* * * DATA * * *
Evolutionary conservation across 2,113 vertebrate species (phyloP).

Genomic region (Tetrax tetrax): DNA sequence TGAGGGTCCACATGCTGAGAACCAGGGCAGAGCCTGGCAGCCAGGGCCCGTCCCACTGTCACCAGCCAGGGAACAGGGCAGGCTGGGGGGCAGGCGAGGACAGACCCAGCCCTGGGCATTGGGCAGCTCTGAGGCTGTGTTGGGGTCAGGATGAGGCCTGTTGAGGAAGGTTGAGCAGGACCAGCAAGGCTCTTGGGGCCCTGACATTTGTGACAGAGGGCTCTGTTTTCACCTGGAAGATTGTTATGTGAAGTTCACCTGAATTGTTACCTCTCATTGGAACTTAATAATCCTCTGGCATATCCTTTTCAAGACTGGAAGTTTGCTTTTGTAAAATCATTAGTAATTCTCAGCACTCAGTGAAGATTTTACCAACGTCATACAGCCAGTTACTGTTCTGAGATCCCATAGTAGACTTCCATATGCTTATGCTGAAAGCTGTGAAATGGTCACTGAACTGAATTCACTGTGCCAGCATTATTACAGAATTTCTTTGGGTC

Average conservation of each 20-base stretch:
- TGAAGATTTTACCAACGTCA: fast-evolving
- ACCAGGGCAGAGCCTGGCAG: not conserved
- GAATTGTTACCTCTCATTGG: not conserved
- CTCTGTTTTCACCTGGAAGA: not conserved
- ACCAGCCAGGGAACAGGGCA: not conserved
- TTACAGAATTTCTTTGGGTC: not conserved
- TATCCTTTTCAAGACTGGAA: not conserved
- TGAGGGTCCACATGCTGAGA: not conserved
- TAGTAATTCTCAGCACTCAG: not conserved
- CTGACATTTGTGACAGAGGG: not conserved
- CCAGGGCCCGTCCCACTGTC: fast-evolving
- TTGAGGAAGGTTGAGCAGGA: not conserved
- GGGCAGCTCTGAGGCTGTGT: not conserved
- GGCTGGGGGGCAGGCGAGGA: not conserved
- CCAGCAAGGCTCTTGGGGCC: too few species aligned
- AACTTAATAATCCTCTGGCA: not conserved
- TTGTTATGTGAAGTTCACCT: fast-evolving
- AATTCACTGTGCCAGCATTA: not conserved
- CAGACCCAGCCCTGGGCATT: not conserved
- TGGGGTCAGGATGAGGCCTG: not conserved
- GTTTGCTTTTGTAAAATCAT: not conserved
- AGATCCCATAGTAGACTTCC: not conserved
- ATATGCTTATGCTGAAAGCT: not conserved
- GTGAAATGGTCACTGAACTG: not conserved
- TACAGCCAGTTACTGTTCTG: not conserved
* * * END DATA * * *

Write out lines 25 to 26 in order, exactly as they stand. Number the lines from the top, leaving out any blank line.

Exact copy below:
- AGATCCCATAGTAGACTTCC: not conserved
- ATATGCTTATGCTGAAAGCT: not conserved